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Preventing Child Abuse

How To Detect Child Abuse And What To Do About It

More than 1,000 children died in 2000 as a result of neglect or abuse. That's a rate of almost two children per 100,000 children in the United States. The rate does not account for those children who die every day inside – emotionally or spiritually – when they are abused.

"In today's high-paced society, demands on everyone are great, particularly for parents who have added responsibilities," says Dr. Joan Shook, chief of emergency medicine at Texas Children's Hospital, associate professor of pediatrics at Baylor College of Medicine and advocate of child-abuse prevention. "These demands can result in many everyday stressors. Unfortunately, parents sometimes take their stress out on their children in the form of abuse – either physical or verbal – which can lead to a lifetime of pain and regret."

During National Childhood Abuse Prevention Month, Shook recommends the following:

  • When you're angry, stop, calm down and slowly count to 10.
  • Work out stress by exercising. Exercise releases endorphins, which are neurotransmitters that produce positive feelings.
  • Give yourself some time alone. If someone else is available to watch the children, take advantage of it.
  • Transfer negative energy into positive energy. Do something productive like clean the house or work in the yard.
  • Share your feelings. Write them in a journal, share them with a friend or call a confidential help line. Just releasing those feelings can make you feel better.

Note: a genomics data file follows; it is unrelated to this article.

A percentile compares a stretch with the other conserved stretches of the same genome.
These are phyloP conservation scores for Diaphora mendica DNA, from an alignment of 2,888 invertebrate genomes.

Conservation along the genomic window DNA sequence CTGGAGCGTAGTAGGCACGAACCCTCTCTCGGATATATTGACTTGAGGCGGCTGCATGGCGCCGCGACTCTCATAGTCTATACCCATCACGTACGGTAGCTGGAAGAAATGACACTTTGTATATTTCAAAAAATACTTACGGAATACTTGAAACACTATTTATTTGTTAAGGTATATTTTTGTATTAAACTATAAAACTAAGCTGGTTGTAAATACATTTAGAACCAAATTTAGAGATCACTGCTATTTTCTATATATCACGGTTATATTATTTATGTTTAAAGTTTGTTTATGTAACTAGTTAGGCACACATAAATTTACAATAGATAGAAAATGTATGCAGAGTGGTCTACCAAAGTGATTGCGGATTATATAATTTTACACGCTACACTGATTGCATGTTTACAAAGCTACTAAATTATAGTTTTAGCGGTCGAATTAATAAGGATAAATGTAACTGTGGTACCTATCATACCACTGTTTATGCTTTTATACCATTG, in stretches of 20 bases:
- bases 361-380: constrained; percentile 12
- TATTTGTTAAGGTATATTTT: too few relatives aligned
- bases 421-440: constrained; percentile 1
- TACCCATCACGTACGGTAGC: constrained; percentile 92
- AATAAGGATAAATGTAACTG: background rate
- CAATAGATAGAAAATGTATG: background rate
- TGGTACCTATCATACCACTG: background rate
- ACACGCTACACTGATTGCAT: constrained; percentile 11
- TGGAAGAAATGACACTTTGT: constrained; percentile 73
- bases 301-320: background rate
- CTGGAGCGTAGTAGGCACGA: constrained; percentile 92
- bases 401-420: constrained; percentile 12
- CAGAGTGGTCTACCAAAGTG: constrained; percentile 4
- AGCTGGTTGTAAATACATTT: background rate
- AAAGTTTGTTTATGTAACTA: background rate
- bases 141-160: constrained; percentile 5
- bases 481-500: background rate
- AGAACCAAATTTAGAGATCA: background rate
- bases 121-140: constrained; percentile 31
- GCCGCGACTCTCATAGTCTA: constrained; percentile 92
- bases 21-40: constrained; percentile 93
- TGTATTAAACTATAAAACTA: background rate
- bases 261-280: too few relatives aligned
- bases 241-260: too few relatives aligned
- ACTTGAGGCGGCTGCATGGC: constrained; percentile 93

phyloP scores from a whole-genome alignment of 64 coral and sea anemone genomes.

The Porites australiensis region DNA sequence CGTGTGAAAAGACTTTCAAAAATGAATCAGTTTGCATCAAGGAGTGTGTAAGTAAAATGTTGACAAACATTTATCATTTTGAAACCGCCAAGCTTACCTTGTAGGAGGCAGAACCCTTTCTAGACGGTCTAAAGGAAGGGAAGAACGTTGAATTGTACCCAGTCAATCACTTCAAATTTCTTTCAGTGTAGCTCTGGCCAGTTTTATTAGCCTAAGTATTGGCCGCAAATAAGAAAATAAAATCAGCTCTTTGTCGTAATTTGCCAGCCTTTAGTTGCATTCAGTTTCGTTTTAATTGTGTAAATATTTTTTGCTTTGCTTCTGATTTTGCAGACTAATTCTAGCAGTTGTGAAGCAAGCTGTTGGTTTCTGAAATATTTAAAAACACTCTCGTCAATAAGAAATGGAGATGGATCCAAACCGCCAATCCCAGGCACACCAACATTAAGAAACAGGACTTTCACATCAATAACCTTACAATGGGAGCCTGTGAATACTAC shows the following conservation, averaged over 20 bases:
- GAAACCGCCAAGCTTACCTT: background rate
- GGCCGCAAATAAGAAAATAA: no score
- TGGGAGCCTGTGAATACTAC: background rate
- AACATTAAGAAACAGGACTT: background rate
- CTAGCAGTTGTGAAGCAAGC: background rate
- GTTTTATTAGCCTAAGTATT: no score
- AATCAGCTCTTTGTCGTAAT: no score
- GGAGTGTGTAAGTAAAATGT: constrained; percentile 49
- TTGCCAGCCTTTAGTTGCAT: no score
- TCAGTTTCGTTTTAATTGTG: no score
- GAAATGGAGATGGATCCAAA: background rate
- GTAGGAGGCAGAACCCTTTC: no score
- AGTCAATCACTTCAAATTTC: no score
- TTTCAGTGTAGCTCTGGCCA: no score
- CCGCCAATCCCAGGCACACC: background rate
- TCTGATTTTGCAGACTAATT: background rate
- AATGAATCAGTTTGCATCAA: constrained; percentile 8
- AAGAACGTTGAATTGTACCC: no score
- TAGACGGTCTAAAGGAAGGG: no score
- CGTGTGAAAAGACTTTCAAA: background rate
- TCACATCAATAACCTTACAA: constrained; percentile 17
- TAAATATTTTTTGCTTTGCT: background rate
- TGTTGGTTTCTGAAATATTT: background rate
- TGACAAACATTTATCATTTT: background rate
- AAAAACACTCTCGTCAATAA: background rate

• Tune yourself out. Listen to music, watch TV or read a book until you feel that you can rationally deal with the problem.

Reporting Abuse

"We all have a responsibility to report victims of child abuse," says Shook. "Failure to report a child who has been abused is a violation of the law."

If you suspect that a child has been abused, watch for the following:

  • Repeated injuries that are neither treated nor explained well.
  • Unusual behavior patterns ranging from disruptive/aggressive to passive/withdrawn.
  • Playing the role of a parent with other siblings.
  • Disturbed sleep (nightmares, bedwetting, fear of sleeping alone, needing a nightlight).
  • A change in appetite (eating more or less).
  • A sudden drop in grades and disinterest in school activities.
  • Report of abusive or neglectful acts.

To report a child abuse case, call 1-800-4ACHILD (800-422-4453).

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